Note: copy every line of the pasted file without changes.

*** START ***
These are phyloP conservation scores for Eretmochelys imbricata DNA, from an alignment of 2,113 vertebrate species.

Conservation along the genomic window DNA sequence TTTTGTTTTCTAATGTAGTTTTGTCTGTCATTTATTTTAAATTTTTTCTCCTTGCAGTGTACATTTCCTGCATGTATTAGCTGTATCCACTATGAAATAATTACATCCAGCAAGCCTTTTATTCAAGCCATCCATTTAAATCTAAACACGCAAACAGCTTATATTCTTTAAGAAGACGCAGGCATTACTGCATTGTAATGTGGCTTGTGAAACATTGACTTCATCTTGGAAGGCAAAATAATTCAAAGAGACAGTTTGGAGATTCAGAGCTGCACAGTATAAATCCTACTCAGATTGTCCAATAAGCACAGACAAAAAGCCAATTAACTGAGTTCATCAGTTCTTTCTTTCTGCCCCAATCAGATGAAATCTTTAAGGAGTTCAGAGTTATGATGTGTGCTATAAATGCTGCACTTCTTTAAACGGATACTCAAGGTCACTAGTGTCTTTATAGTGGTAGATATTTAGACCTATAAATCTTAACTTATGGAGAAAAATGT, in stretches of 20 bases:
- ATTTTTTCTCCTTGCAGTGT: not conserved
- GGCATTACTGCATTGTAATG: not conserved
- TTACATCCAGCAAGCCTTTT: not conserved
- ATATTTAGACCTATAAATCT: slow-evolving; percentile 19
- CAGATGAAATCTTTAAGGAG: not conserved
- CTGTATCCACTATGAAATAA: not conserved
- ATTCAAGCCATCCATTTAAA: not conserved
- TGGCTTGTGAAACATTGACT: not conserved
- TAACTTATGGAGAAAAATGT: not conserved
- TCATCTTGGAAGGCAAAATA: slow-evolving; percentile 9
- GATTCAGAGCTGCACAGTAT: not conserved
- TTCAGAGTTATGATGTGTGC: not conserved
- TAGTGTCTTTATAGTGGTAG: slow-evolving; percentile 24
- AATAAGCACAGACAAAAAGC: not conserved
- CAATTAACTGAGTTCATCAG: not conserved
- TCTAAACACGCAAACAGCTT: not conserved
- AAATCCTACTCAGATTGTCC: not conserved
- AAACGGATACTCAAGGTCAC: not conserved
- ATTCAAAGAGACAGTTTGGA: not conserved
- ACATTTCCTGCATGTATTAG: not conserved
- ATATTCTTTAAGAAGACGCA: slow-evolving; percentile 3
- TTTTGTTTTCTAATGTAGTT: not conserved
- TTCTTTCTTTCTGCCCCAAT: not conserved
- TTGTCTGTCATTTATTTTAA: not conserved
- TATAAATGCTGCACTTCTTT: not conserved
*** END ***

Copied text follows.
These are phyloP conservation scores for Eretmochelys imbricata DNA, from an alignment of 2,113 vertebrate species.

Conservation along the genomic window DNA sequence TTTTGTTTTCTAATGTAGTTTTGTCTGTCATTTATTTTAAATTTTTTCTCCTTGCAGTGTACATTTCCTGCATGTATTAGCTGTATCCACTATGAAATAATTACATCCAGCAAGCCTTTTATTCAAGCCATCCATTTAAATCTAAACACGCAAACAGCTTATATTCTTTAAGAAGACGCAGGCATTACTGCATTGTAATGTGGCTTGTGAAACATTGACTTCATCTTGGAAGGCAAAATAATTCAAAGAGACAGTTTGGAGATTCAGAGCTGCACAGTATAAATCCTACTCAGATTGTCCAATAAGCACAGACAAAAAGCCAATTAACTGAGTTCATCAGTTCTTTCTTTCTGCCCCAATCAGATGAAATCTTTAAGGAGTTCAGAGTTATGATGTGTGCTATAAATGCTGCACTTCTTTAAACGGATACTCAAGGTCACTAGTGTCTTTATAGTGGTAGATATTTAGACCTATAAATCTTAACTTATGGAGAAAAATGT, in stretches of 20 bases:
- ATTTTTTCTCCTTGCAGTGT: not conserved
- GGCATTACTGCATTGTAATG: not conserved
- TTACATCCAGCAAGCCTTTT: not conserved
- ATATTTAGACCTATAAATCT: slow-evolving; percentile 19
- CAGATGAAATCTTTAAGGAG: not conserved
- CTGTATCCACTATGAAATAA: not conserved
- ATTCAAGCCATCCATTTAAA: not conserved
- TGGCTTGTGAAACATTGACT: not conserved
- TAACTTATGGAGAAAAATGT: not conserved
- TCATCTTGGAAGGCAAAATA: slow-evolving; percentile 9
- GATTCAGAGCTGCACAGTAT: not conserved
- TTCAGAGTTATGATGTGTGC: not conserved
- TAGTGTCTTTATAGTGGTAG: slow-evolving; percentile 24
- AATAAGCACAGACAAAAAGC: not conserved
- CAATTAACTGAGTTCATCAG: not conserved
- TCTAAACACGCAAACAGCTT: not conserved
- AAATCCTACTCAGATTGTCC: not conserved
- AAACGGATACTCAAGGTCAC: not conserved
- ATTCAAAGAGACAGTTTGGA: not conserved
- ACATTTCCTGCATGTATTAG: not conserved
- ATATTCTTTAAGAAGACGCA: slow-evolving; percentile 3
- TTTTGTTTTCTAATGTAGTT: not conserved
- TTCTTTCTTTCTGCCCCAAT: not conserved
- TTGTCTGTCATTTATTTTAA: not conserved
- TATAAATGCTGCACTTCTTT: not conserved